The Disturbing Prevalence of Dry Eye

It has been shown that dry eye syndrome is a prevalent disease among the elderly and women. In a study conducted by the National University of Singapore, they concluded that 90% of all people suffering from dry eye syndrome were sufferers of 50 years of age or older, and women of virtually any age. In these conditions, dry eye is more common than most people previously thought.

Amid all the more serious diseases, no one really stops to consider dry eye syndrome until the disease hits them. If left untreated, dry eye syndrome can cause severe effects, in a worst-case scenario, dry eye can actually lead to the loss of vision.


The Study

The study was undertaken to determine how commonly dry eye appeared in connection with associated risk factors in extended populations in Sumatra, Indonesia. The method was a one stage sampling that targeted 100 different households in five different villages and one rural town in the Riau province of Indonesia. Researchers collected data containing information about  demographic, lifestyle, and medical records of 1058 different people over the age of 20 in the region. The results were astonishing.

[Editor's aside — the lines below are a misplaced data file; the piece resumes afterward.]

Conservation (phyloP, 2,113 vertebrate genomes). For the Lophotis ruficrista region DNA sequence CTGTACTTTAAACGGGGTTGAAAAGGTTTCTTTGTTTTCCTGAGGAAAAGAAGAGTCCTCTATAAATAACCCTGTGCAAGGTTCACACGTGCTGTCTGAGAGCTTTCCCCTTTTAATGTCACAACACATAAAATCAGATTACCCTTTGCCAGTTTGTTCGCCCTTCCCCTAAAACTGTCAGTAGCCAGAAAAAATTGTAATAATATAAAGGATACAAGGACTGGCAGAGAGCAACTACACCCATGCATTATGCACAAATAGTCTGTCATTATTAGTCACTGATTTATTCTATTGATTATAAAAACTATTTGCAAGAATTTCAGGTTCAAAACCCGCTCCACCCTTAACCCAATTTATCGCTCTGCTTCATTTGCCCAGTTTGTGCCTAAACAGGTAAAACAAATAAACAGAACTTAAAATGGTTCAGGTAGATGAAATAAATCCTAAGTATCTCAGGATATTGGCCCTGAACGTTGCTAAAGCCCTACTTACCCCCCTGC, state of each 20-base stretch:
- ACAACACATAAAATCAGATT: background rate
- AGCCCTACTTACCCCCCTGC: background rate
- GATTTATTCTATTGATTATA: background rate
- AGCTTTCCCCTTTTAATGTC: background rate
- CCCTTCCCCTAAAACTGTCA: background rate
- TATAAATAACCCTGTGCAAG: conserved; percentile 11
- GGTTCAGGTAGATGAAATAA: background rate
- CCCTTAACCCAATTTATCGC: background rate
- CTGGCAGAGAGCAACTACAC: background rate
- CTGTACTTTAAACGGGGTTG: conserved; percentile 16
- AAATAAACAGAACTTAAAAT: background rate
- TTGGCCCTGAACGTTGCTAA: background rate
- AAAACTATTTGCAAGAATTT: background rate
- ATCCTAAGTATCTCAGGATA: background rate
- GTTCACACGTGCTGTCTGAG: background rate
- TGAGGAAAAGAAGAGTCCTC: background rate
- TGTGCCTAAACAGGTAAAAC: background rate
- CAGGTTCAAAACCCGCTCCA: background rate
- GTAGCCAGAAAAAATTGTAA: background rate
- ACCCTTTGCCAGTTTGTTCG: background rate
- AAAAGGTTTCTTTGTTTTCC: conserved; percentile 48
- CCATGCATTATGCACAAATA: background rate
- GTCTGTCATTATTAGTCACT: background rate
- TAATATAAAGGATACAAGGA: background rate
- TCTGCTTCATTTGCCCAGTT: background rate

The Results

The results published in the British Journal of Ophthalmology are as follows:

Prevalence of one or more of the six dry eye symptoms often or all the time adjusted for age was 27.5%, and other studies have found even higher numbers. Independent risk factors for dry eye were pterygium and a history of current cigarette smoking.

Researchers concluded that the presence of a pterygium is an independent factor in the risk of dry eye associated with age, gender, and history of smoking cigarettes. A pterygium is a growth that covers the white part of the eye and is often in a wedge shape, a benign or noncancerous growth that extends onto the cornea. The wedge-shaped pterygium then grows in size and distorts vision and puts pressure on the tear duct, preventing much-needed eye fluid from lubricating the eye, causing dry eye. Dry eye is more prevalent according to age (50 and older), gender (women), and lifestyle choices such as smoking cigarettes and other harmful practices.


Even though age and gender play a part in contracting dry eye syndrome, prevention comes with choices we make when we are younger. Eating vitamin-rich foods such as fish and beef liver can reduce the risk of contracting dry eye. Taking multivitamins daily and quitting all forms of smoking also greatly reduce the risk of dry eye late in life. Since women are twice as likely to get dry eye than men, women have twice as much incentive to eat right and stop harmful practices sooner than later.  

One Love,

Dr. Jenna

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